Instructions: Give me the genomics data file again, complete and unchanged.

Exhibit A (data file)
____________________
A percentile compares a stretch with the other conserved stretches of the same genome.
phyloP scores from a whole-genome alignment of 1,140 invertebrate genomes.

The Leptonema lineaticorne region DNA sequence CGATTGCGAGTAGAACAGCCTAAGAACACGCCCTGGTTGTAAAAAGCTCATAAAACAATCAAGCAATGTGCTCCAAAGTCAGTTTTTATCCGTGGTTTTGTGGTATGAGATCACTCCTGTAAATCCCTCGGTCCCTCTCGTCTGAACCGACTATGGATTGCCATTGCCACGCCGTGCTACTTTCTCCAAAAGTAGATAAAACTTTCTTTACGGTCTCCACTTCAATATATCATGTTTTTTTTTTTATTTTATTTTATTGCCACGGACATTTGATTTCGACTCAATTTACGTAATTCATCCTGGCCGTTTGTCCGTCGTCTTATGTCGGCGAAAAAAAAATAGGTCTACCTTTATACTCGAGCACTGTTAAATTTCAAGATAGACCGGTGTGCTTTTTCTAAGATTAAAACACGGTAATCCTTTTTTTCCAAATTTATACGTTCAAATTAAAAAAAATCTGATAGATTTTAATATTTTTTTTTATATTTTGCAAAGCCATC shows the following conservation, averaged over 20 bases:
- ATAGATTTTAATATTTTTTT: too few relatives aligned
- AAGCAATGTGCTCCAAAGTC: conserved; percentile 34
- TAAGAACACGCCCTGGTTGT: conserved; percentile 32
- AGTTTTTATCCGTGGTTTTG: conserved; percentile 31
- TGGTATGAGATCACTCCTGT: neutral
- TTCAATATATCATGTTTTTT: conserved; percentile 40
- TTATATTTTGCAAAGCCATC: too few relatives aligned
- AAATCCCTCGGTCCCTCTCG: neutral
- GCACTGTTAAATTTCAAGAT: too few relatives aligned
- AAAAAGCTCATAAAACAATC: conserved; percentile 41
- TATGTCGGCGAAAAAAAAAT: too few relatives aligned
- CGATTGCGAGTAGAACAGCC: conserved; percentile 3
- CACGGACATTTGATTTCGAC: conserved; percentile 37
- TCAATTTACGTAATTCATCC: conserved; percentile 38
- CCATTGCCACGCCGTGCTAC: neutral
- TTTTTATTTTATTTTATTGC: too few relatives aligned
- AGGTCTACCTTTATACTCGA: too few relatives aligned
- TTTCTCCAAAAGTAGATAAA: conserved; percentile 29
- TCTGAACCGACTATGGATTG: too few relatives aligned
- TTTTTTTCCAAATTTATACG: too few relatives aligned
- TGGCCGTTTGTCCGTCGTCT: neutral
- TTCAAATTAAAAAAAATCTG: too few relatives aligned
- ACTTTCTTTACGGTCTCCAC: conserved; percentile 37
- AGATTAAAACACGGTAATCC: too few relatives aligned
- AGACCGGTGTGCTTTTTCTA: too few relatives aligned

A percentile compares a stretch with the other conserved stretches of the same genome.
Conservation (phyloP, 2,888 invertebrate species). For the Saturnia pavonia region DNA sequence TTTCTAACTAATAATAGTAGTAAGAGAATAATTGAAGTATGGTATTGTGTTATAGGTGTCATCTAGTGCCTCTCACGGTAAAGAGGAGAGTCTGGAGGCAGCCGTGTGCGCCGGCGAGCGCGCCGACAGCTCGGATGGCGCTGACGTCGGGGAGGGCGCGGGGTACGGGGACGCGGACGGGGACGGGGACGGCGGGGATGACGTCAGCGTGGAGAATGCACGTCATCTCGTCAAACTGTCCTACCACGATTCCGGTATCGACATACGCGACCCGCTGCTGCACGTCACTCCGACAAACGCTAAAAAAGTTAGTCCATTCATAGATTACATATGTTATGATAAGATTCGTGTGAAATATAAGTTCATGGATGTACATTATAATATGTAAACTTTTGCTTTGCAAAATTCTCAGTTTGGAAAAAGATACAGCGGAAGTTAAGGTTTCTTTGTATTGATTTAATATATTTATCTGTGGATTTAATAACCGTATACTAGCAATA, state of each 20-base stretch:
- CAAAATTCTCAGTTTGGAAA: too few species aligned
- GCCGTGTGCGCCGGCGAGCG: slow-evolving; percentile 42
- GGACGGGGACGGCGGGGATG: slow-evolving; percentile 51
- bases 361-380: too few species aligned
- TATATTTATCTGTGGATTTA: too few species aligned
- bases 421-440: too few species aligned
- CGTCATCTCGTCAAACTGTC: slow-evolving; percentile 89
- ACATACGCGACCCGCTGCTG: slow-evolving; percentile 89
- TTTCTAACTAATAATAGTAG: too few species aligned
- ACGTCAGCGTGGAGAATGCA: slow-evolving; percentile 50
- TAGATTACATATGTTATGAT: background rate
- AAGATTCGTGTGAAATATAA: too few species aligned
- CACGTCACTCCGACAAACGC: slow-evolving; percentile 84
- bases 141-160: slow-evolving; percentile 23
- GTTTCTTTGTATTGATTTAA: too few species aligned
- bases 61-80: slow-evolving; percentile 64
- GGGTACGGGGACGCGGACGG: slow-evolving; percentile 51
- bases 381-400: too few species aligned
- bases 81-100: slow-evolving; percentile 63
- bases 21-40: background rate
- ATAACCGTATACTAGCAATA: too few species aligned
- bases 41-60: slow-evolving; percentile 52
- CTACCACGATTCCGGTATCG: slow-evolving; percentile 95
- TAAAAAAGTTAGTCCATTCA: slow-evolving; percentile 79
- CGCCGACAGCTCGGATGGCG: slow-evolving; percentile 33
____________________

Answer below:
A percentile compares a stretch with the other conserved stretches of the same genome.
phyloP scores from a whole-genome alignment of 1,140 invertebrate genomes.

The Leptonema lineaticorne region DNA sequence CGATTGCGAGTAGAACAGCCTAAGAACACGCCCTGGTTGTAAAAAGCTCATAAAACAATCAAGCAATGTGCTCCAAAGTCAGTTTTTATCCGTGGTTTTGTGGTATGAGATCACTCCTGTAAATCCCTCGGTCCCTCTCGTCTGAACCGACTATGGATTGCCATTGCCACGCCGTGCTACTTTCTCCAAAAGTAGATAAAACTTTCTTTACGGTCTCCACTTCAATATATCATGTTTTTTTTTTTATTTTATTTTATTGCCACGGACATTTGATTTCGACTCAATTTACGTAATTCATCCTGGCCGTTTGTCCGTCGTCTTATGTCGGCGAAAAAAAAATAGGTCTACCTTTATACTCGAGCACTGTTAAATTTCAAGATAGACCGGTGTGCTTTTTCTAAGATTAAAACACGGTAATCCTTTTTTTCCAAATTTATACGTTCAAATTAAAAAAAATCTGATAGATTTTAATATTTTTTTTTATATTTTGCAAAGCCATC shows the following conservation, averaged over 20 bases:
- ATAGATTTTAATATTTTTTT: too few relatives aligned
- AAGCAATGTGCTCCAAAGTC: conserved; percentile 34
- TAAGAACACGCCCTGGTTGT: conserved; percentile 32
- AGTTTTTATCCGTGGTTTTG: conserved; percentile 31
- TGGTATGAGATCACTCCTGT: neutral
- TTCAATATATCATGTTTTTT: conserved; percentile 40
- TTATATTTTGCAAAGCCATC: too few relatives aligned
- AAATCCCTCGGTCCCTCTCG: neutral
- GCACTGTTAAATTTCAAGAT: too few relatives aligned
- AAAAAGCTCATAAAACAATC: conserved; percentile 41
- TATGTCGGCGAAAAAAAAAT: too few relatives aligned
- CGATTGCGAGTAGAACAGCC: conserved; percentile 3
- CACGGACATTTGATTTCGAC: conserved; percentile 37
- TCAATTTACGTAATTCATCC: conserved; percentile 38
- CCATTGCCACGCCGTGCTAC: neutral
- TTTTTATTTTATTTTATTGC: too few relatives aligned
- AGGTCTACCTTTATACTCGA: too few relatives aligned
- TTTCTCCAAAAGTAGATAAA: conserved; percentile 29
- TCTGAACCGACTATGGATTG: too few relatives aligned
- TTTTTTTCCAAATTTATACG: too few relatives aligned
- TGGCCGTTTGTCCGTCGTCT: neutral
- TTCAAATTAAAAAAAATCTG: too few relatives aligned
- ACTTTCTTTACGGTCTCCAC: conserved; percentile 37
- AGATTAAAACACGGTAATCC: too few relatives aligned
- AGACCGGTGTGCTTTTTCTA: too few relatives aligned

A percentile compares a stretch with the other conserved stretches of the same genome.
Conservation (phyloP, 2,888 invertebrate species). For the Saturnia pavonia region DNA sequence TTTCTAACTAATAATAGTAGTAAGAGAATAATTGAAGTATGGTATTGTGTTATAGGTGTCATCTAGTGCCTCTCACGGTAAAGAGGAGAGTCTGGAGGCAGCCGTGTGCGCCGGCGAGCGCGCCGACAGCTCGGATGGCGCTGACGTCGGGGAGGGCGCGGGGTACGGGGACGCGGACGGGGACGGGGACGGCGGGGATGACGTCAGCGTGGAGAATGCACGTCATCTCGTCAAACTGTCCTACCACGATTCCGGTATCGACATACGCGACCCGCTGCTGCACGTCACTCCGACAAACGCTAAAAAAGTTAGTCCATTCATAGATTACATATGTTATGATAAGATTCGTGTGAAATATAAGTTCATGGATGTACATTATAATATGTAAACTTTTGCTTTGCAAAATTCTCAGTTTGGAAAAAGATACAGCGGAAGTTAAGGTTTCTTTGTATTGATTTAATATATTTATCTGTGGATTTAATAACCGTATACTAGCAATA, state of each 20-base stretch:
- CAAAATTCTCAGTTTGGAAA: too few species aligned
- GCCGTGTGCGCCGGCGAGCG: slow-evolving; percentile 42
- GGACGGGGACGGCGGGGATG: slow-evolving; percentile 51
- bases 361-380: too few species aligned
- TATATTTATCTGTGGATTTA: too few species aligned
- bases 421-440: too few species aligned
- CGTCATCTCGTCAAACTGTC: slow-evolving; percentile 89
- ACATACGCGACCCGCTGCTG: slow-evolving; percentile 89
- TTTCTAACTAATAATAGTAG: too few species aligned
- ACGTCAGCGTGGAGAATGCA: slow-evolving; percentile 50
- TAGATTACATATGTTATGAT: background rate
- AAGATTCGTGTGAAATATAA: too few species aligned
- CACGTCACTCCGACAAACGC: slow-evolving; percentile 84
- bases 141-160: slow-evolving; percentile 23
- GTTTCTTTGTATTGATTTAA: too few species aligned
- bases 61-80: slow-evolving; percentile 64
- GGGTACGGGGACGCGGACGG: slow-evolving; percentile 51
- bases 381-400: too few species aligned
- bases 81-100: slow-evolving; percentile 63
- bases 21-40: background rate
- ATAACCGTATACTAGCAATA: too few species aligned
- bases 41-60: slow-evolving; percentile 52
- CTACCACGATTCCGGTATCG: slow-evolving; percentile 95
- TAAAAAAGTTAGTCCATTCA: slow-evolving; percentile 79
- CGCCGACAGCTCGGATGGCG: slow-evolving; percentile 33